wrong, and therefore arbitrary. Bates & Guild Co. v.
Payne, 194 U. S. 106
194 U. S.
-109; Smith v. Hitchcock, 226 U. S.
, 226 U. S. 58
Houston v. St. Louis Independent Packing Co., 249 U.
, 249 U. S. 484
United States ex rel. Milwaukee Social Democratic Publishing
Co. v. Burleson, 255 U. S. 407
255 U. S.
An examination of the record fully justifies the conclusion of
the circuit court of appeals that it not only fails to show that
the Postmaster General had no warrant of law for his order but
that, on the contrary, it shows there was abundant ground for it.
The decree of the circuit court of appeals must be
MR. JUSTICE HOLMES dissenting.
The statute under which fraud orders are issued by the
Postmaster General has been decided or said to be valid so many
times that it may be too late to expect a contrary decision. But
there are considerations against it that seem to me never to have
been fully weighed, and that I think it my duty to state.
The transmission of letters by any general means other than the
post office is forbidden by the Criminal Code, §§ 183-185.
Therefore, if these prohibitions are valid, this form of
communication with people at a distance is through the post office
alone, and, notwithstanding all modern inventions, letters still
are the principal means of speech with those who are not before our
face. I do not suppose that anyone would say that the freedom of
written speech is less protected by the First Amendment than the
freedom of spoken words. Therefore, I cannot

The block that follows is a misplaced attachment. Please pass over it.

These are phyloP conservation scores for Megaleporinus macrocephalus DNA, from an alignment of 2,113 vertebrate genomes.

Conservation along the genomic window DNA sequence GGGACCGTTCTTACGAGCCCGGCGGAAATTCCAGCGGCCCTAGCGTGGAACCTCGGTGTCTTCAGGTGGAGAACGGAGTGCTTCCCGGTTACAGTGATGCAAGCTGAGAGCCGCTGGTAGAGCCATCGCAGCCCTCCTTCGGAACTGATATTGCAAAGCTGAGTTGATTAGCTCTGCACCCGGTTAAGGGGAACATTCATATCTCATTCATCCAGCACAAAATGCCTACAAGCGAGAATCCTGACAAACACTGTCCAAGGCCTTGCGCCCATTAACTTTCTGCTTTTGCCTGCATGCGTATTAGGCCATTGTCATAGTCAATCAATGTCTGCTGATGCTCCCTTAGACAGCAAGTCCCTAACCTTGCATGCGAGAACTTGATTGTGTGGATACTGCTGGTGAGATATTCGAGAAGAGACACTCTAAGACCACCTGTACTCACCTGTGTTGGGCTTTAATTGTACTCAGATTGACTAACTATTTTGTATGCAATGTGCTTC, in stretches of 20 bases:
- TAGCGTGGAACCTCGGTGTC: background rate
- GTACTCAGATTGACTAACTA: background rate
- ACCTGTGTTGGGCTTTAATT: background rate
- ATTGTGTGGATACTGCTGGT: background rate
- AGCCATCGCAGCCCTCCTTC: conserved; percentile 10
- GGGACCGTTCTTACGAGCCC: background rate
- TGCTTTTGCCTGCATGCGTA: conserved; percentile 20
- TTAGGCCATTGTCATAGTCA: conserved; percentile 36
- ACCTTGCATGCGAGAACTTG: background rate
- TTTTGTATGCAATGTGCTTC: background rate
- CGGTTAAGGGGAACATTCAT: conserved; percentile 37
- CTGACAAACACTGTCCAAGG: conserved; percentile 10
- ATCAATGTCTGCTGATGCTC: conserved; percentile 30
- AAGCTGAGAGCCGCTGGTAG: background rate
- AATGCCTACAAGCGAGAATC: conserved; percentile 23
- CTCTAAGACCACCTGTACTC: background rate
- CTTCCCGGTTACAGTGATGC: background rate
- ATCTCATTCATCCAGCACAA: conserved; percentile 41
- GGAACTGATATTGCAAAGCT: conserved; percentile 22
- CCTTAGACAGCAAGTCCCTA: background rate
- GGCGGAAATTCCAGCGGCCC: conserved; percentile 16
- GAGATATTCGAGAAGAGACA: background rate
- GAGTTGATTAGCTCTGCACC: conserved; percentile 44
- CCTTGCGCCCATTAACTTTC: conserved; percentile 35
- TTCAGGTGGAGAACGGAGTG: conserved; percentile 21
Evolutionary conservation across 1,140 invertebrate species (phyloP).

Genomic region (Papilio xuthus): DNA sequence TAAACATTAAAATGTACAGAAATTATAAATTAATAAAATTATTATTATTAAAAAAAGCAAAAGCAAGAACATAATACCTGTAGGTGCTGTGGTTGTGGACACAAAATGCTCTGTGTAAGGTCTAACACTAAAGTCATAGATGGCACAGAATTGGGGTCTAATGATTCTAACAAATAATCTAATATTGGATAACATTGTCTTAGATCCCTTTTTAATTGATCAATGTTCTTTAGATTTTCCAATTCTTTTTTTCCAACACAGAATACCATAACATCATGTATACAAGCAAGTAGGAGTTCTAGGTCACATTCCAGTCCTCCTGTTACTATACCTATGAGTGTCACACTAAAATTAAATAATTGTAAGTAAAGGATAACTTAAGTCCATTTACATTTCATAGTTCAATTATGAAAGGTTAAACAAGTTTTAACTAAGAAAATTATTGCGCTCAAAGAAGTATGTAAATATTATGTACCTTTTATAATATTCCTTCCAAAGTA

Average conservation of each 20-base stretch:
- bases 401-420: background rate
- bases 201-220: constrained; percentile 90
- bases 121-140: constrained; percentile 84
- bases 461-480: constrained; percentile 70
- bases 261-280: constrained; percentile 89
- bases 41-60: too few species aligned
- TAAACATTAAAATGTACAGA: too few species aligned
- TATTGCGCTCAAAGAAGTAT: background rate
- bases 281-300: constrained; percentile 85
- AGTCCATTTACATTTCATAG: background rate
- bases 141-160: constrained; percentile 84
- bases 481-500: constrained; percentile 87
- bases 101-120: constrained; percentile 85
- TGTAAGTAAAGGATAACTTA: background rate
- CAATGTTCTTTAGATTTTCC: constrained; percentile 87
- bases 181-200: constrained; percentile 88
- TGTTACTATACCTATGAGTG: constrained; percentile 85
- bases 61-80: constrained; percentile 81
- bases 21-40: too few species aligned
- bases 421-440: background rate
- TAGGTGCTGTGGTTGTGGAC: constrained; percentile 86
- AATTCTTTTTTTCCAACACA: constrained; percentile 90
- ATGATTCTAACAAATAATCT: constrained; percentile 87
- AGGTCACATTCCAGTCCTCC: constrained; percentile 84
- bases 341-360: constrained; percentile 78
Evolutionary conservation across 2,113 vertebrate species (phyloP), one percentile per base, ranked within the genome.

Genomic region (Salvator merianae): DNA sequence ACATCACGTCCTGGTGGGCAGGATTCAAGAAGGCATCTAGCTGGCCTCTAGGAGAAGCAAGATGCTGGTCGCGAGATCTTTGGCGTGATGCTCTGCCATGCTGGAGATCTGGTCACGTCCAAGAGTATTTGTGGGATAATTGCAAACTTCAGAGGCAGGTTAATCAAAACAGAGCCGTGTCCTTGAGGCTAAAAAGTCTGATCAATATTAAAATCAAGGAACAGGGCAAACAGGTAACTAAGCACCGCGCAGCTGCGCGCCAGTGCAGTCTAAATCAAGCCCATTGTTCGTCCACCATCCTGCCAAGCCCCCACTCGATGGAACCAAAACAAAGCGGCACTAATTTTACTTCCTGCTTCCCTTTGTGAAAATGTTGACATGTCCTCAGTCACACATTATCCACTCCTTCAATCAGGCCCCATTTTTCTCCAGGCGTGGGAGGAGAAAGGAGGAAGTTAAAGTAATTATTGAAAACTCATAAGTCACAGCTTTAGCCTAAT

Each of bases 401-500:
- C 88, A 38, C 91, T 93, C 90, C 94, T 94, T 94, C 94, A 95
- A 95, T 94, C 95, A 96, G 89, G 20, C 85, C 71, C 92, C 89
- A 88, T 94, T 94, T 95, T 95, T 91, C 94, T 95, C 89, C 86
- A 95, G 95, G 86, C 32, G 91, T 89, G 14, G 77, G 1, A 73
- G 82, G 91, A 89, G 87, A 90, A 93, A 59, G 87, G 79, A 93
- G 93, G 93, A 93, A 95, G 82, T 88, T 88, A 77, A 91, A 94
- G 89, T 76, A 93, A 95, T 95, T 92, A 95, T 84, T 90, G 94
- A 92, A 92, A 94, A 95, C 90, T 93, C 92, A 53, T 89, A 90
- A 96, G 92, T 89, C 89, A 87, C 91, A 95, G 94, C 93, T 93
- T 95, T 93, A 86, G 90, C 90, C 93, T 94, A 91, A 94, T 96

Page 258 U. S. 141
understand by what authority Congress undertakes to authorize
anyone to determine in advance, on the grounds before us, that
certain words shall not be uttered. Even those who interpret the
Amendment most strictly agree that it was intended to prevent
previous restraints. We have not before us any question as to how
far Congress may go for the safety of the nation. The question is
only whether it may make possible irreparable wrongs and the ruin
of a business in the hope of preventing some cases of a private
wrong that generally is accomplished without the aid of the mail.
Usually private swindling does not depend upon the post office. If
the execution of this law does not abridge freedom of speech, I do
not quite see what could be said to do so.
Even if it should be held that the prohibition of other modes of
carrying letters was unconstitutional, as suggested in a qualified
way in Matter of Jackson, 96 U. S.
, it would not get rid of the difficulty to my mind,
because the practical dependence of the public upon the post office
would remain. But the decision in that case admits that possibly at
least the prohibition as to letters would be valid. That case was
not dealing with sealed letters. The decisions thus far have gone
largely, if not wholly, on the ground that, if the government chose
to offer a means of transportation which it was not bound to offer,
it could choose what it would transport, which is well enough when
neither law nor the habit that the government's action has
generated has made that means the only one. But when habit and law
combine to exclude every other, it seems to me that the First
Amendment in terms forbids such control of the post as was
exercised here. I think it abridged freedom of speech on the part
of the sender of the letters, and that the appellant had such an
interest in the exercise of their right that he could avail himself
of it in this case. Buchanan v. Warley, 245 U. S.
MR. JUSTICE BRANDEIS concurs in this opinion.